4 Advantages over Creditors in Bankruptcy

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4 Advantages over Creditors in Bankruptcy

Like most areas of law, people do not want to file a bankruptcy proceeding, people file bankruptcy because they have to. There are several different types of Bankruptcy filings. The most common type of bankruptcy is consumer bankruptcy. Consumer Bankruptcies are filed on behalf of an individual or a married couple under Chapter 7 and Chapter 13 of the US Bankruptcy Code. In consumer bankruptcy, like corporate bankruptcy there are several areas that give the bankruptcy filer or petitioner a great advantage over their creditors.

1. Emergency Bankruptcy Filing

An emergency bankruptcy filing usually takes under two hours to complete and results in a filing where a bankruptcy case number is assigned. To receive a case number from our local United States District Bankruptcy Courts the filer needs to complete a credit counseling course and file a signed Voluntary Petition, Statement of Social Security Number and Creditor Matrix. This emergency filing is very short and requires a very small percentage of the information that will be required in two weeks for the filing of a complete Bankruptcy Petition with the Court. The emergency Petition is usually less than 10 pages long, whereas a complete and full petition can easily exceed 75 pages depending on the circumstances. The benefit of an emergency filing is that it is quick and it imputes the automatic stay in Bankruptcy.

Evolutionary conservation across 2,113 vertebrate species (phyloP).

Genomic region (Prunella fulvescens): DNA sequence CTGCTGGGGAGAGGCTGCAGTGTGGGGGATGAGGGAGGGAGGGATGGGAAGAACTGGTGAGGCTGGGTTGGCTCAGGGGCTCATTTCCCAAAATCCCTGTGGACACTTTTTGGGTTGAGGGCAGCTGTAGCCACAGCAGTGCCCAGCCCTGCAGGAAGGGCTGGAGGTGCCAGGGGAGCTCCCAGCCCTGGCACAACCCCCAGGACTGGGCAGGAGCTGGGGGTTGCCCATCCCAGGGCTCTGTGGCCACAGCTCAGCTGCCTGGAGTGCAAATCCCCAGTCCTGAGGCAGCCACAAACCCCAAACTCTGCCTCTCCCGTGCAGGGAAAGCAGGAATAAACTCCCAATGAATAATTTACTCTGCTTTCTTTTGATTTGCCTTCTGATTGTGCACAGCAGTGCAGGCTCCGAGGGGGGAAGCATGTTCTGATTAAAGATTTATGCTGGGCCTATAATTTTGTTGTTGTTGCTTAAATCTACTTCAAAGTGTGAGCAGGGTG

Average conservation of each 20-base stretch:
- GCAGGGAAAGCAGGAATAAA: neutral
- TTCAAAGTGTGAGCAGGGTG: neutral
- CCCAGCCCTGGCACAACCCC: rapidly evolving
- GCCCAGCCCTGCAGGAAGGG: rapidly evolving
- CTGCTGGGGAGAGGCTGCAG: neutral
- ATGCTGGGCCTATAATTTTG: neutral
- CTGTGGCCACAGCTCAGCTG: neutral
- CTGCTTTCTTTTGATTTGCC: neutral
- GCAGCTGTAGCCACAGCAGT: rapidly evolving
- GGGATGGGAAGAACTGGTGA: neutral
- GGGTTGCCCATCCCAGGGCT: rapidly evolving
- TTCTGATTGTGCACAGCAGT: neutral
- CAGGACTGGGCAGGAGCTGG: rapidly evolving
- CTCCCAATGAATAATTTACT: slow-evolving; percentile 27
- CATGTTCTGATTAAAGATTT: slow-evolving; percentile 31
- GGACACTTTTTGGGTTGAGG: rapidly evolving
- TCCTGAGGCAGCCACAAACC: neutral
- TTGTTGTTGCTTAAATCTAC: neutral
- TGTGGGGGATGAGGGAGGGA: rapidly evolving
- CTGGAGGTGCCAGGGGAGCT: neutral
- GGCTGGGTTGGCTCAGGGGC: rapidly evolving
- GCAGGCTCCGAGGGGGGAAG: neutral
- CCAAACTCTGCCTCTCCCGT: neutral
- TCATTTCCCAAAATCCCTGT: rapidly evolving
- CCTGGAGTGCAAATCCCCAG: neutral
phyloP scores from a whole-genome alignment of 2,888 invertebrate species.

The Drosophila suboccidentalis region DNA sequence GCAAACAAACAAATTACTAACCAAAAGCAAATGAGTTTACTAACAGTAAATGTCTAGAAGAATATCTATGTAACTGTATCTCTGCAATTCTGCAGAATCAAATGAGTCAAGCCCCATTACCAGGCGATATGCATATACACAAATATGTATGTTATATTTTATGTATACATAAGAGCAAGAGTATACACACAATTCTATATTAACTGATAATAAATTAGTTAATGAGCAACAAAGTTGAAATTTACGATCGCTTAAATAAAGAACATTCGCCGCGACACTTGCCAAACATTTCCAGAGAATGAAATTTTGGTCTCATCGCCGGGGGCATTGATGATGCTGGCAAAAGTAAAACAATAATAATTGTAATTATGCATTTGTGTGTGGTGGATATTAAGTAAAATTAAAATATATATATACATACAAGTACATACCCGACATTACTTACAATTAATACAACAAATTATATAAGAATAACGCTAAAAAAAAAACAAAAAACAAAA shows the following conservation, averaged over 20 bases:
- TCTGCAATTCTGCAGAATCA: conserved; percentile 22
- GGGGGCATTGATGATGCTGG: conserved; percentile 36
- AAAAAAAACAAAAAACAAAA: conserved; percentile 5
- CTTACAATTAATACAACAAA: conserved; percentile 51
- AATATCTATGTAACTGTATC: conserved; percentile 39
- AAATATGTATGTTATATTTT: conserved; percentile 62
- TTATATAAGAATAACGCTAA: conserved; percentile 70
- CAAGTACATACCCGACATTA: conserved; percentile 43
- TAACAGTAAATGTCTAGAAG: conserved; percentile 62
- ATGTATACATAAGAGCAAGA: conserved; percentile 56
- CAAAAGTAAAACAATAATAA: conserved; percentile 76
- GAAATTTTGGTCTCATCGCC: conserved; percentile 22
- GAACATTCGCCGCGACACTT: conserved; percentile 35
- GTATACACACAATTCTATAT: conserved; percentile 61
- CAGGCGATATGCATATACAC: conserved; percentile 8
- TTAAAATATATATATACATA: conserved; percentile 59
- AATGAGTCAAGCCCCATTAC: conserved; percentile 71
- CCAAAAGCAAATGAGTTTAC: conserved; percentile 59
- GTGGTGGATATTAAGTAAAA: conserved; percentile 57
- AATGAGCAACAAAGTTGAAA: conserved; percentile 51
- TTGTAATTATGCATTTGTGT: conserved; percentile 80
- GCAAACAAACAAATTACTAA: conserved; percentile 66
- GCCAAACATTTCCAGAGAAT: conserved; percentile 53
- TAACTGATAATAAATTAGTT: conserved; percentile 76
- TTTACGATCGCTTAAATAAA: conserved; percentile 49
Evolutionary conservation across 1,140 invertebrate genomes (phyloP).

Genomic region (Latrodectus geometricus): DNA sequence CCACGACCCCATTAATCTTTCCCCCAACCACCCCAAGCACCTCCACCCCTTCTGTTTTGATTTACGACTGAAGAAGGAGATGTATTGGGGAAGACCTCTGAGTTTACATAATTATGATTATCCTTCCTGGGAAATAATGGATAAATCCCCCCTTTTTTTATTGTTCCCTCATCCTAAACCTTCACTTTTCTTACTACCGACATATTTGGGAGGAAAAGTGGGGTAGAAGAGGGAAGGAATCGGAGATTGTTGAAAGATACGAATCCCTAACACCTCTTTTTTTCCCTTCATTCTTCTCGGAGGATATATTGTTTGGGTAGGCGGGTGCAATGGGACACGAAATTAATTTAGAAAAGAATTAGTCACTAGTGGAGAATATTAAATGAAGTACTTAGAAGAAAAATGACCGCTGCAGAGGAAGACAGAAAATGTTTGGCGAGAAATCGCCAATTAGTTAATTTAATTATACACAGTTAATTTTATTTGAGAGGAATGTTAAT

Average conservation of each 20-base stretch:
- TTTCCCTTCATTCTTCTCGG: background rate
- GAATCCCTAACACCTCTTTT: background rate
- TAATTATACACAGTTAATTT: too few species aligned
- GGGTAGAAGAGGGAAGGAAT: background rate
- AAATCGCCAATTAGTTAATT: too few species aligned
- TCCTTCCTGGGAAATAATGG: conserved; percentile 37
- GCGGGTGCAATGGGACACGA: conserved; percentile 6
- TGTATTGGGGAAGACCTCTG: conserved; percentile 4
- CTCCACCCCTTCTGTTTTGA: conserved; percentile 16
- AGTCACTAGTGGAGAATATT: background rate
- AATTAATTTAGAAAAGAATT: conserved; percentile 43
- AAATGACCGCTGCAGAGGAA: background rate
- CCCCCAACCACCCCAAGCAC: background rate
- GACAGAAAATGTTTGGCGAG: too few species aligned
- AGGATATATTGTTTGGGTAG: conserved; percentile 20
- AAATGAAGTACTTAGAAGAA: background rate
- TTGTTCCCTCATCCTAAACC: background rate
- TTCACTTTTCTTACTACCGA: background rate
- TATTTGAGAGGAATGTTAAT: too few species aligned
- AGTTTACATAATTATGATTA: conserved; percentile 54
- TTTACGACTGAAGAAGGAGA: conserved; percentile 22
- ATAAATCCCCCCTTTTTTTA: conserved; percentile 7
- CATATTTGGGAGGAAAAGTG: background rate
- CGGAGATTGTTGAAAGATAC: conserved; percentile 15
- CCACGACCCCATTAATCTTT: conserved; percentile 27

2. The Automatic Stay

The automatic Stay is not just the most powerful tool in bankruptcy, it is the most powerful tool in all of law!  The automatic stay is imputed once a Bankruptcy is filed.  By virtue of the automatic stay any lawsuits or collection activities against the bankruptcy filer(s) or their property (home, car) must seize immediately.  It is important to file the bankruptcy as early as possible if a lawsuit is already filed to avoid judgments.

3. Lien Avoidance

There are generally two different types of liens, judicial (judgments by default or Court Order) and consent liens (agreed upon liens).  Consent liens are liens that exist because they were agreed upon by the parties, such as a mortgage lien or a judgment by agreement in court.  In Chapter 13, second or third mortgage liens that are deemed unsecured based on house value can be discharged/voided through adversary proceeding.  Consent and Judicial liens can be discharged/voided in Chapter 13 Bankruptcy as well.  More common are judicial liens which are voided by way of Motion in Chapter 7 Bankruptcy.

4. The Co-Debtor Stay

If a bankruptcy filer has a co-signed mortgage or other debt with a friend or family member and that mortgage or debt will be repaid in Bankruptcy, the lender/creditor is prohibited from collecting against the co-debtor during the Bankruptcy proceeding.  For example, if a parent co-signs a mortgage for a child, the child falls behind on the mortgage, the mortgage in due course falls into foreclosure proceeding and the child decides to keep the house and files Bankruptcy to do so; during the course of the bankruptcy and thereafter, the mortgage company is barred from collecting against the co-signor/parent.  This offers protection to co-signors from creditors even though they are not the actual bankruptcy filer.  

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